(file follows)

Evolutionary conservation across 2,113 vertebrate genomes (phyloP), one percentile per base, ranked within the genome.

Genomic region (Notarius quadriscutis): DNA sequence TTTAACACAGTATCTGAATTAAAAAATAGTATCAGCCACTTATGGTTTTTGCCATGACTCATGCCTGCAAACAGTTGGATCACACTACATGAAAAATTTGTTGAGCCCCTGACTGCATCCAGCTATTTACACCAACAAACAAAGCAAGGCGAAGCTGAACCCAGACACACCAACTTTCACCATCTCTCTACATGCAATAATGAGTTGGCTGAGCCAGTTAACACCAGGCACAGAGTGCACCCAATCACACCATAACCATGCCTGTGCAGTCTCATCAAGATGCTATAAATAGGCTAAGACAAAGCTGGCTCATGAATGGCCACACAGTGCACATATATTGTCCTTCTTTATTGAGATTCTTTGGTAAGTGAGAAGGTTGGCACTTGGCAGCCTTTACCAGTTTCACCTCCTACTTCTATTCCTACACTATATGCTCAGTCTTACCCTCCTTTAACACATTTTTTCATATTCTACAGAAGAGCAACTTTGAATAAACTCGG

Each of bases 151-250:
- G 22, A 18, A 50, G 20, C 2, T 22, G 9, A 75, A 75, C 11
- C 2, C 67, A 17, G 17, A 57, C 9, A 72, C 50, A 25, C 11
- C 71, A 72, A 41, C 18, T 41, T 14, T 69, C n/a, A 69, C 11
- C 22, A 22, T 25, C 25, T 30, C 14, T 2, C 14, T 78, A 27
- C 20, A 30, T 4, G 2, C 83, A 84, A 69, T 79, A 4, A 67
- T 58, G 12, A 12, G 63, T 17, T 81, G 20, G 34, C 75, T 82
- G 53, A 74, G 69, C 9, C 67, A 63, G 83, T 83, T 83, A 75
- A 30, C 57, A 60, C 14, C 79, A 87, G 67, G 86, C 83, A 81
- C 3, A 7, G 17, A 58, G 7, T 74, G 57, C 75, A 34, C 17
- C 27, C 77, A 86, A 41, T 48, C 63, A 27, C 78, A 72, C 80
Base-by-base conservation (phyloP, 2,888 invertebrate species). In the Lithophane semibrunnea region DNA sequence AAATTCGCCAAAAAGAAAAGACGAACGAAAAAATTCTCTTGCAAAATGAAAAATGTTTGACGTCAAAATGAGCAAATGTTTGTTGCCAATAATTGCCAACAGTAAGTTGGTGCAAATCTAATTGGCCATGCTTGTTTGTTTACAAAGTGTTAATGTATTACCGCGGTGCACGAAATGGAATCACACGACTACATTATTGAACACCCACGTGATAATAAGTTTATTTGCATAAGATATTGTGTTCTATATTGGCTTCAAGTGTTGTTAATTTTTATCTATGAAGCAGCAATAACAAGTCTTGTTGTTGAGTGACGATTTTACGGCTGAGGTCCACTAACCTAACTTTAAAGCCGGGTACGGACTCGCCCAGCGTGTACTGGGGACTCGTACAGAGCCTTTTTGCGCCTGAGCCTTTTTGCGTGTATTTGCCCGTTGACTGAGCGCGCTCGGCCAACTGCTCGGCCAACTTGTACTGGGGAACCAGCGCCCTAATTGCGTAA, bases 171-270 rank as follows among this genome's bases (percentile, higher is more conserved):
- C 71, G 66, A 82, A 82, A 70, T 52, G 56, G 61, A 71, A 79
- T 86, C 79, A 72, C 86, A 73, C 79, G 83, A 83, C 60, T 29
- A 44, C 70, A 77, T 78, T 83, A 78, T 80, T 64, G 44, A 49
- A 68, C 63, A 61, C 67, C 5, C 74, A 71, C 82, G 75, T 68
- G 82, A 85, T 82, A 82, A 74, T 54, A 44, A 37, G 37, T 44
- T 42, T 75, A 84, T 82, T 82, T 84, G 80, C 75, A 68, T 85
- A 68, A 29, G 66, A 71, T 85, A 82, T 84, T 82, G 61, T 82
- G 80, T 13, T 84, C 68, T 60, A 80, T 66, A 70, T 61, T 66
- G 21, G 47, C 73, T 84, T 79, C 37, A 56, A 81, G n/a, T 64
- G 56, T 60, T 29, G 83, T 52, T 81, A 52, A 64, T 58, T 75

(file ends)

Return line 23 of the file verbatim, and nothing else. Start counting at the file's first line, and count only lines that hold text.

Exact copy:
- G 21, G 47, C 73, T 84, T 79, C 37, A 56, A 81, G n/a, T 64